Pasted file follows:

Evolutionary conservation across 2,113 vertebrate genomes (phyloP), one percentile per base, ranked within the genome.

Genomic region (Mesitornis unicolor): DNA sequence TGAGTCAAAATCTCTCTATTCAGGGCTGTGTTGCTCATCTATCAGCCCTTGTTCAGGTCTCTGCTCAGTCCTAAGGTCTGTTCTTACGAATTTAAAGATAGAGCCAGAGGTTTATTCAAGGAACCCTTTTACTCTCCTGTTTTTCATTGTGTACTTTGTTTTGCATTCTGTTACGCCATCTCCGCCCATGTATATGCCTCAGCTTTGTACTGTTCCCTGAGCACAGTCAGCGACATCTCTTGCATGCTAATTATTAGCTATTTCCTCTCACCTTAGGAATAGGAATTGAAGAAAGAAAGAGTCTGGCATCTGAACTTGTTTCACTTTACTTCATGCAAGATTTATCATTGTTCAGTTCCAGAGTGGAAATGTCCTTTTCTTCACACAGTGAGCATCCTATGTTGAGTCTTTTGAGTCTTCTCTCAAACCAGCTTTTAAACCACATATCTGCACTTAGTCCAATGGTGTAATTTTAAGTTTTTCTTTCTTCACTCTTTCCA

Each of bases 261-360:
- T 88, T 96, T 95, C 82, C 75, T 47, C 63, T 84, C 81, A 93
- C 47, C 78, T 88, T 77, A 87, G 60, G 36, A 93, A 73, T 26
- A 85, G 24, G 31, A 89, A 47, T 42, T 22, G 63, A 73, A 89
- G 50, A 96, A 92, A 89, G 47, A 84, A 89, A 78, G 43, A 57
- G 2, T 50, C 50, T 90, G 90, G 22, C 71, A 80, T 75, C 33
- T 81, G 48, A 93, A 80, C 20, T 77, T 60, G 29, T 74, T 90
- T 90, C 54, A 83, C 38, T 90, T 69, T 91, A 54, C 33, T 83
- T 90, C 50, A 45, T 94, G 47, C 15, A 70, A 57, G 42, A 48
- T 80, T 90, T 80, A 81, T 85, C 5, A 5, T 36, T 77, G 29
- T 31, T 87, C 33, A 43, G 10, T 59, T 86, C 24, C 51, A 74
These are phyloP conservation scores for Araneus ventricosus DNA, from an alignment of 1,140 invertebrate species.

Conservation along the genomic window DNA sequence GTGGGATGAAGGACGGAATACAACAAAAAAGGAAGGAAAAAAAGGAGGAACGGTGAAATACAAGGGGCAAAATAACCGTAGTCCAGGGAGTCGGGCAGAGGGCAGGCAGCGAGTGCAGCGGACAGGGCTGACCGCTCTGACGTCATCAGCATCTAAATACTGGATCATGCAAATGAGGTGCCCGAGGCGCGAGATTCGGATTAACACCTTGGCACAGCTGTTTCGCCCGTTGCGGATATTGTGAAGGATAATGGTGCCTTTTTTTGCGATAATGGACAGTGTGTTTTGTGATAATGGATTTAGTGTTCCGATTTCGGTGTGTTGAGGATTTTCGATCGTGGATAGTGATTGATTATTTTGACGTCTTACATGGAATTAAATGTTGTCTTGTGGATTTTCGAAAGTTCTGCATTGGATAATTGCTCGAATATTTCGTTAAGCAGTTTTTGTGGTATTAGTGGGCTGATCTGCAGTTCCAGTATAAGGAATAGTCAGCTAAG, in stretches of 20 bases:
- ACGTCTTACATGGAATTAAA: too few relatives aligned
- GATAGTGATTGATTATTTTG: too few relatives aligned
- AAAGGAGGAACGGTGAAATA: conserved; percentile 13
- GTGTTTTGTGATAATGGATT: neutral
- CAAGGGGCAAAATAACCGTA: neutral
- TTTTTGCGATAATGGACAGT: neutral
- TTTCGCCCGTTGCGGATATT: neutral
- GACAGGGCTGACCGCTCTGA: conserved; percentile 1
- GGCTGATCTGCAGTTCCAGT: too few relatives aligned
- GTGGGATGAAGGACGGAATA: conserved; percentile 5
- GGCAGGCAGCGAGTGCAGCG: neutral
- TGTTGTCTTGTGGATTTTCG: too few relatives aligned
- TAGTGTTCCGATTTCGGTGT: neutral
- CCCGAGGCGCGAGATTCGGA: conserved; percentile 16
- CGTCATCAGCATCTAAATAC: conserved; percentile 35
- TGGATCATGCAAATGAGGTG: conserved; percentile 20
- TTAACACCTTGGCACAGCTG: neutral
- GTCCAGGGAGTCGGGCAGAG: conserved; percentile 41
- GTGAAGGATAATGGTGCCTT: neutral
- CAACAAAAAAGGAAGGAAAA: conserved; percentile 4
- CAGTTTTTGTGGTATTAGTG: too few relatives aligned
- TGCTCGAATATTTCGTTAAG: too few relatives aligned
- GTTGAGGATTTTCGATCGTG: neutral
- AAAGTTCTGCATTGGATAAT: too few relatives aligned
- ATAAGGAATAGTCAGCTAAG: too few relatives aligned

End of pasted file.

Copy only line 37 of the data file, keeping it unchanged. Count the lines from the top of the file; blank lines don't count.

- TGCTCGAATATTTCGTTAAG: too few relatives aligned